My 2 Cents On Study: Screening For Spinal Muscular Atrophy (SMA)February 09, 2010 by Bill Strong
The results of a study has apparently "concluded" that pre-screening for Spinal Muscular Atrophy (SMA) is not cost-effective and its "findings" were presented Friday at the annual meeting of the Society for Maternal-Fetal Medicine in Chicago. The study, based on its statistical assumptions, estimates 11,000 women would have to be screened to prevent one case of SMA, at a cost of $4.7 million per case averted. That is definitely a staggering financial burden to only save one baby -- one human life -- from the cruel grasp of a terminal and preventable disease.
This study really irks me, at my core. Statistics are funny little things. They can be extremely useful. They can definitely be extremely helpful. They are no doubt extremely subjective. And, in my opinion, as in cases such as this...they can be extremely dangerous.
As with any study and statistical model, the researchers made many assumptions and I'd challenge almost ALL of those used in this study. A few issues with the study's assumptions:
- Prevalence --> They assume 1 in 10,000. Estimates are widely quoted between 1 in 6,000-10,000. They used the high end. That's up to a 40% difference.
- Carrier rate --> They assume 1 in 50. A Genzyme study published in July 2009, put the carrier rate range between 1 in 25 and 1 in 50. They used the high end. That's up to a 50% difference.
- Carrier screening sensitivity rate --> They assume 90%. Tests are as high as 98%.
- Carrier screening cost --> They use $400. The actual cost of performing the test in the lab is $30. That's a 93% difference.
- Lifetime cost of a child with severe disease --> They use $260,000. I don't even know where to begin on this one. Let's just say that it's low, WAY low. And that cost is only increasing as SMA children live longer as a result of better access to information and care options. A more accurate number based on 2 years of living with SMA -- $750,000 to $1.5 Million. And that doesn't include a penny of non-insurance out-of-pocket costs to care for SMA children which can run between $20,000-$50,000 per year.
- Maternal quality-adjusted-life-years --> They used 22% for Type I and 8% for fetal loss. The mere suggestion that quality of life could be deduced down to a single number or percentage with any semblance of remote accuracy for any study is unfathomable and disgusting. I would suggest they actually spend a day in the shoes of a family battling SMA Type I and see if they still think a percentage can adequately encompass quality of life adjustments for the diagnosed, family, friends, and community.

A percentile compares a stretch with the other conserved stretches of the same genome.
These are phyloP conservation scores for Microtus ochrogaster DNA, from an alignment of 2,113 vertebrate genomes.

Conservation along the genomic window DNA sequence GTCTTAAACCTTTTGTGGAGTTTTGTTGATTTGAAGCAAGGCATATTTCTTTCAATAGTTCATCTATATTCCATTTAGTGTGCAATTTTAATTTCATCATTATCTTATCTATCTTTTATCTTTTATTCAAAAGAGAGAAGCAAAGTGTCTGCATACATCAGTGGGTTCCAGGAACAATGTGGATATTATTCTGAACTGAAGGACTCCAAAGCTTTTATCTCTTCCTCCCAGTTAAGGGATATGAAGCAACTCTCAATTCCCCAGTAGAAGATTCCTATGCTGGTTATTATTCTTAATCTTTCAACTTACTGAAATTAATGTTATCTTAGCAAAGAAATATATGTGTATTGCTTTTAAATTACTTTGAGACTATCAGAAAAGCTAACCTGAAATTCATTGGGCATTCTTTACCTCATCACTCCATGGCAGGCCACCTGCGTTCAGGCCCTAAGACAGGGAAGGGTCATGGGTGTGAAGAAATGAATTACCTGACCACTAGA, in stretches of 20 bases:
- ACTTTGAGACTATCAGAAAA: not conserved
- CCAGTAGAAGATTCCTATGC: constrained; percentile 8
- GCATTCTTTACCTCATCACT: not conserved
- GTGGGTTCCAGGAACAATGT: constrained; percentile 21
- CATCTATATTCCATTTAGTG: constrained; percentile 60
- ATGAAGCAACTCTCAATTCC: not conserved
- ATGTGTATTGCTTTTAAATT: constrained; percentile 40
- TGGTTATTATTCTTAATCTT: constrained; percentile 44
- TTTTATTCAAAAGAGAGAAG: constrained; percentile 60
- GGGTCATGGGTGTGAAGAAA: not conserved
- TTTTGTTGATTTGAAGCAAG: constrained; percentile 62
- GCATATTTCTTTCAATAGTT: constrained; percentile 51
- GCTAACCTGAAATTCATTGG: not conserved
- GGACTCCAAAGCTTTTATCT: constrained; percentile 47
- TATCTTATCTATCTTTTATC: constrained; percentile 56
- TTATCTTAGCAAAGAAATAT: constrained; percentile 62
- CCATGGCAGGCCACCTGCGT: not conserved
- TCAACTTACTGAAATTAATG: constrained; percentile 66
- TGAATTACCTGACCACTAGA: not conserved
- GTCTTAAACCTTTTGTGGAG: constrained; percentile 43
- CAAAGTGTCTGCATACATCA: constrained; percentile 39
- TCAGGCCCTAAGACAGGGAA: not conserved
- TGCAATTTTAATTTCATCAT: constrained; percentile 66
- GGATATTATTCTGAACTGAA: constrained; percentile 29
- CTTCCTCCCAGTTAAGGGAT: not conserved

SMA may not be a treatable disease, but it IS preventable. There is a simple blood test, similar to the test routinely performed for cystic fibrosis, that can be given to prospective parents to test for the SMA gene -- and it can be done BEFORE pregnancy. It's extremely simple and very accurate. The problem is the price tag. The retail price for this SMA carrier test is currently between $250-$800. Why so high? Well, that's a long, complicated saga with roots in patent law and ownership rights of the SMA gene and we're not going to go down that path this time (click here to read a previous post about that topic). A very interesting tidbit though -- the actual cost of performing the SMA carrier test in the lab is approximately $30. Yes, $30! Stay with me here...
If we assume the SMA pre-screening test was $30 -- the actual cost of performing the test in the lab -- instead of $400, as the study estimates, the "cost per case averted" goes from $4.7 million to $352,500 -- pretty darn close to the arguably-much-too-low-based-on-my-own-personal-experience $260,000 lifetime cost of a child with SMA estimate the study used -- it would alter the study entirely!!!
See, statistics can be funny things. But the truly tragic and unfortunate part of studies like these is that we, as a society, have deduced human life down to averages, assumptions, and cost-effectiveness. I understand that, at some level, we have to. But, in my opinion this is downright immoral as their results are blindly relied upon in making sweeping policy decisions that have material and drastic impacts on real people's lives.
Perhaps my statistical-funny-math is a much too simplistic way to look at things, but I'd pose a simple non-statistical question to those involved in studies such as these: Question --> Rather than being so diligent about deriving complex, overly subjective statistical analyses to prove why we SHOULDN'T be SAVING LIVES, why don't we spend that energy focusing on why we SHOULD and how we COULD -- especially when these diseases CAN be easily prevented?